Do you listen in colour? The days of the black ash vinyl wrap seem (thankfully) numbered
It really came home to me when I borrowed a pair of the little Tangent Evo speakers, reviewed in our June issue, to see what all the fuss was about, writes Andrew Everard. I took them home, opened the box – and my wife fell about laughing.
Inside were two speakers – no, not a pair, since one of them was lime green and the other baby chick yellow – which made forming any sensible opinion of the sound a bit tricky, given that there were stifled giggles every time She Who Must Be Amused passed through the room. And the comments about taking too seriously the task of studiously listening to hi-fi components tended to multiply as the weekend progressed.
But it did set me thinking: the little Evos are a lot of fun, so why on earth not have them in garish colours if you want? Or even two different colours should that be your particular thing?
Fortunately for those less inclined to view their systems as something entirely sensible, there's a growing trend towards speakers in different colours. Yes, you can still have them in furniture grade veneers or with piano-quality lacquers if you must, but now you can buy the £80-a-pair Tangents, from Danish company Eltax, in lime green, red, yellow, black or white gloss finish.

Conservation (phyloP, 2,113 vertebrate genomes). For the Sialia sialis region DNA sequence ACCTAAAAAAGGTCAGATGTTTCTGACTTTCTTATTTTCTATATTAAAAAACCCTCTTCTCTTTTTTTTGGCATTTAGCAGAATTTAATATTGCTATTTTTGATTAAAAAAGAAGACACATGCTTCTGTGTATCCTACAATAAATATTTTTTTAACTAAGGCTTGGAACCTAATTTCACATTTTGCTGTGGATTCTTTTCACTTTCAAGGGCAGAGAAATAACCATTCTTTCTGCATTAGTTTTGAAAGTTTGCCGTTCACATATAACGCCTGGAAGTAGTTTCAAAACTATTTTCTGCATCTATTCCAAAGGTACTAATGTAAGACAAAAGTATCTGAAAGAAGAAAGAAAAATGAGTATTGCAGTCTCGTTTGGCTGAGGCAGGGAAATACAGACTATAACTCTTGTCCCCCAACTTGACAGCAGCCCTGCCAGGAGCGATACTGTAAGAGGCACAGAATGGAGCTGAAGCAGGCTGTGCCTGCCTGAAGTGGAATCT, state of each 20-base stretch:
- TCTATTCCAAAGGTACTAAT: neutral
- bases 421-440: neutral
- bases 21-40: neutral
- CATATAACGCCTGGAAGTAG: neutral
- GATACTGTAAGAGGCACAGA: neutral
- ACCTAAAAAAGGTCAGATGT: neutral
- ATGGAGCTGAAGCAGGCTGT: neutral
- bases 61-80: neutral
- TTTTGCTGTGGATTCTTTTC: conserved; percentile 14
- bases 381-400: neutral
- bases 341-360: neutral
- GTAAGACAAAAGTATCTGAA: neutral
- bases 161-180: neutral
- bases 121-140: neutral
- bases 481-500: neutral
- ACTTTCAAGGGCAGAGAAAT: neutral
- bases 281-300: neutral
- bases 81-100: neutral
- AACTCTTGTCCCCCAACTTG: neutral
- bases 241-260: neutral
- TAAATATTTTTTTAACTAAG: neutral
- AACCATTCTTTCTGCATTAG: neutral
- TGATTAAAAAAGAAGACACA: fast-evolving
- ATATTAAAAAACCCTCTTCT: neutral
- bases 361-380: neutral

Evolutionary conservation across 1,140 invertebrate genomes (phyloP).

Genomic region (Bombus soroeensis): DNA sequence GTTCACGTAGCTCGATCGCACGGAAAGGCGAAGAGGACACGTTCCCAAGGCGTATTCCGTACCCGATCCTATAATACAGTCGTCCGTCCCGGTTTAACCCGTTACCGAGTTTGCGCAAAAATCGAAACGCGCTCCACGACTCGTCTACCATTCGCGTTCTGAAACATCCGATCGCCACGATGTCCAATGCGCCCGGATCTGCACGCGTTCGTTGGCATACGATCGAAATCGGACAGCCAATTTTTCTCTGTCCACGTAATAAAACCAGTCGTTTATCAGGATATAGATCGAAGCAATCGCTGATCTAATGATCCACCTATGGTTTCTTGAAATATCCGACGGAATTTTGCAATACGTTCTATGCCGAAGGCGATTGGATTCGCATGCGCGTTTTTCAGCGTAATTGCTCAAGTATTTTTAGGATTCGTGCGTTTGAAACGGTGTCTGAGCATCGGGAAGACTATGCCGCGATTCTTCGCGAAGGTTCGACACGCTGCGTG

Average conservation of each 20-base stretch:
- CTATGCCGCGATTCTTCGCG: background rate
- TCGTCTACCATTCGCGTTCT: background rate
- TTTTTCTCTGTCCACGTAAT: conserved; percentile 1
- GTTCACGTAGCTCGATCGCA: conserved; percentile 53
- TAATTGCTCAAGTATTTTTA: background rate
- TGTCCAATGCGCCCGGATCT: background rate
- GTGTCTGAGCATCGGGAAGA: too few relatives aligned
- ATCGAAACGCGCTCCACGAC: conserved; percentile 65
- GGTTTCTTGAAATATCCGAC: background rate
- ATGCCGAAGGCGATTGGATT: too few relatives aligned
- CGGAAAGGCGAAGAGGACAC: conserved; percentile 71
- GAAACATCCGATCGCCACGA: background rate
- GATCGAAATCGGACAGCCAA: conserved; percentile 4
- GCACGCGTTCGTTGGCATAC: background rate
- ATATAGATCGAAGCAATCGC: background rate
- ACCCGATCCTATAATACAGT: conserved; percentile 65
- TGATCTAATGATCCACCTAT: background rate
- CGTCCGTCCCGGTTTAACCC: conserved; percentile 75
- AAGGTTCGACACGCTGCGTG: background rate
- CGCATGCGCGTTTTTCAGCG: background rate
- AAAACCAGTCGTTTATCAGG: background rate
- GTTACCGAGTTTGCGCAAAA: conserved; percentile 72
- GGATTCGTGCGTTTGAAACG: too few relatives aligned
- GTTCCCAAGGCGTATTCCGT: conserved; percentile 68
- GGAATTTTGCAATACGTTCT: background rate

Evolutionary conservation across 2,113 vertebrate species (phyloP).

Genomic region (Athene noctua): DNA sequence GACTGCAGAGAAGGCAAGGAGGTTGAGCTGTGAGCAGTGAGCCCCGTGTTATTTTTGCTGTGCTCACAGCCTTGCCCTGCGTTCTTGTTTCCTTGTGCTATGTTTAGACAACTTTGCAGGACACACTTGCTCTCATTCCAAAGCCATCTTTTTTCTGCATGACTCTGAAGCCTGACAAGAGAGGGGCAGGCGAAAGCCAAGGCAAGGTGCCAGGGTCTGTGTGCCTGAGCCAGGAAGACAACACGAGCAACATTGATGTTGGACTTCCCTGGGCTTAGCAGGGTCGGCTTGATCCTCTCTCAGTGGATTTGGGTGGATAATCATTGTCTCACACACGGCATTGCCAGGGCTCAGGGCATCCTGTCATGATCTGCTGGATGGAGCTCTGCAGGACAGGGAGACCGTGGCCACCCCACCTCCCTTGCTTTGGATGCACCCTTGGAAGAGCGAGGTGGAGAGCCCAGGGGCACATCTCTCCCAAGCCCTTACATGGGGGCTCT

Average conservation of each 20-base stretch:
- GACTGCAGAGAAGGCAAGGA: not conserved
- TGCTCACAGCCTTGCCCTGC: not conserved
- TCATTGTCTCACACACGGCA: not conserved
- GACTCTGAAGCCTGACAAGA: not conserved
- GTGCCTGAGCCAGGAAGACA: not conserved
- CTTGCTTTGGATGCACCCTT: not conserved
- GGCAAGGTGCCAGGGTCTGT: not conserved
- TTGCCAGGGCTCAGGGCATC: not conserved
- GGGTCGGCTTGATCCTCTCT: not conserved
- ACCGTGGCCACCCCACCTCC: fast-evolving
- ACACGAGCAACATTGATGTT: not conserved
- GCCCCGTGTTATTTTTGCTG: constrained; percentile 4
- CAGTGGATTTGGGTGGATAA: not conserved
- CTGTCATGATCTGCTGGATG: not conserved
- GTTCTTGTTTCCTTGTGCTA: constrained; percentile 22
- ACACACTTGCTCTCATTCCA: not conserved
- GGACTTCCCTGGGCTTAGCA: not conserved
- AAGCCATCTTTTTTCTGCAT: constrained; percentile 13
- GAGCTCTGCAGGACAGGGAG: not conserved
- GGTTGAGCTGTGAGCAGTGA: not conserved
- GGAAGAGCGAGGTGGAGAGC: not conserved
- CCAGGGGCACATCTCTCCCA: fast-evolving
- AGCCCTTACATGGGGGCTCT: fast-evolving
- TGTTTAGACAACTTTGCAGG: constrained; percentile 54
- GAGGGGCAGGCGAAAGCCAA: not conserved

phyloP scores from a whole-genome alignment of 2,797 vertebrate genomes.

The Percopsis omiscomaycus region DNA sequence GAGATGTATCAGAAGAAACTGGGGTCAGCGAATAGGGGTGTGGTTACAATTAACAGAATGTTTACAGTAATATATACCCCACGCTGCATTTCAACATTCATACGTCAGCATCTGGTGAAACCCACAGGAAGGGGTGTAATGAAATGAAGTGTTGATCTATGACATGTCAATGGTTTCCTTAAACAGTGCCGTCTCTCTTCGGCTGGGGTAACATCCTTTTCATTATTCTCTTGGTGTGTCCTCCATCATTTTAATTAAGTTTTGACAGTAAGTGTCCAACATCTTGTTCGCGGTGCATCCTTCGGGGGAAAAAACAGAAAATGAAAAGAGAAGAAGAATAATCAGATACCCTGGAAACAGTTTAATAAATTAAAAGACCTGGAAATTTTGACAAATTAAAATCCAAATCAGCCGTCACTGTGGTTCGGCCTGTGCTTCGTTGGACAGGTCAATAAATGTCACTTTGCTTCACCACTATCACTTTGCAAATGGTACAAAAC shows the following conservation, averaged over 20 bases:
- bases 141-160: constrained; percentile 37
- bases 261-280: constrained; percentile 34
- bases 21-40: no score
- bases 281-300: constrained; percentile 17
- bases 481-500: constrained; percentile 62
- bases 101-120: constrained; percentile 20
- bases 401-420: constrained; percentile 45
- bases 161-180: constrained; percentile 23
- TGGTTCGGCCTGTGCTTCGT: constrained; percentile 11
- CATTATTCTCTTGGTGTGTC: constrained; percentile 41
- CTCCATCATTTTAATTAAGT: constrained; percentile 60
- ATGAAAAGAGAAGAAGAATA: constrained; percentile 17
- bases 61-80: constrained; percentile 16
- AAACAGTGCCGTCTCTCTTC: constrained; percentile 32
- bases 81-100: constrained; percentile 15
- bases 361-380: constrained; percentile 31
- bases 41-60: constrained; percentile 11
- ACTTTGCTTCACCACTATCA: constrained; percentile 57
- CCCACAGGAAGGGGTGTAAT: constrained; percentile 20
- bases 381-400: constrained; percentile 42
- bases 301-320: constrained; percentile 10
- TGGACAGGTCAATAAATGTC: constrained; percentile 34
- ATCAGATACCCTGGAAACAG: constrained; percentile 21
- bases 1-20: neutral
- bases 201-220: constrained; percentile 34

And it must be something in the water, or the grape-flavoured Absolut vodka I saw the other day, but Swedish speaker operation Audio Pro has gone all fruity with its £180-a-pair Allroom satellite speakers: as well as black, white, silver, red and blue, you can now have them in apple, cherry, lemon, grape and orange, in every case with a high-gloss lacquer finish.
Hmmm - wonder how we can persuade them to sell them not in same-colour pairs, but singly, allowing us to create a 5.1 system with CBeebies aesthetics?
We've come a long way since the only choice for budget speakers was MFI-style sombre 'black ash' vinyl wrap, which looked like no tree anyone had ever seen, and was as lacklustre as the sound of the speakers it covered. These days, great-sounding budget speakers show that cheap can be not just cheerful, but plain daft, too.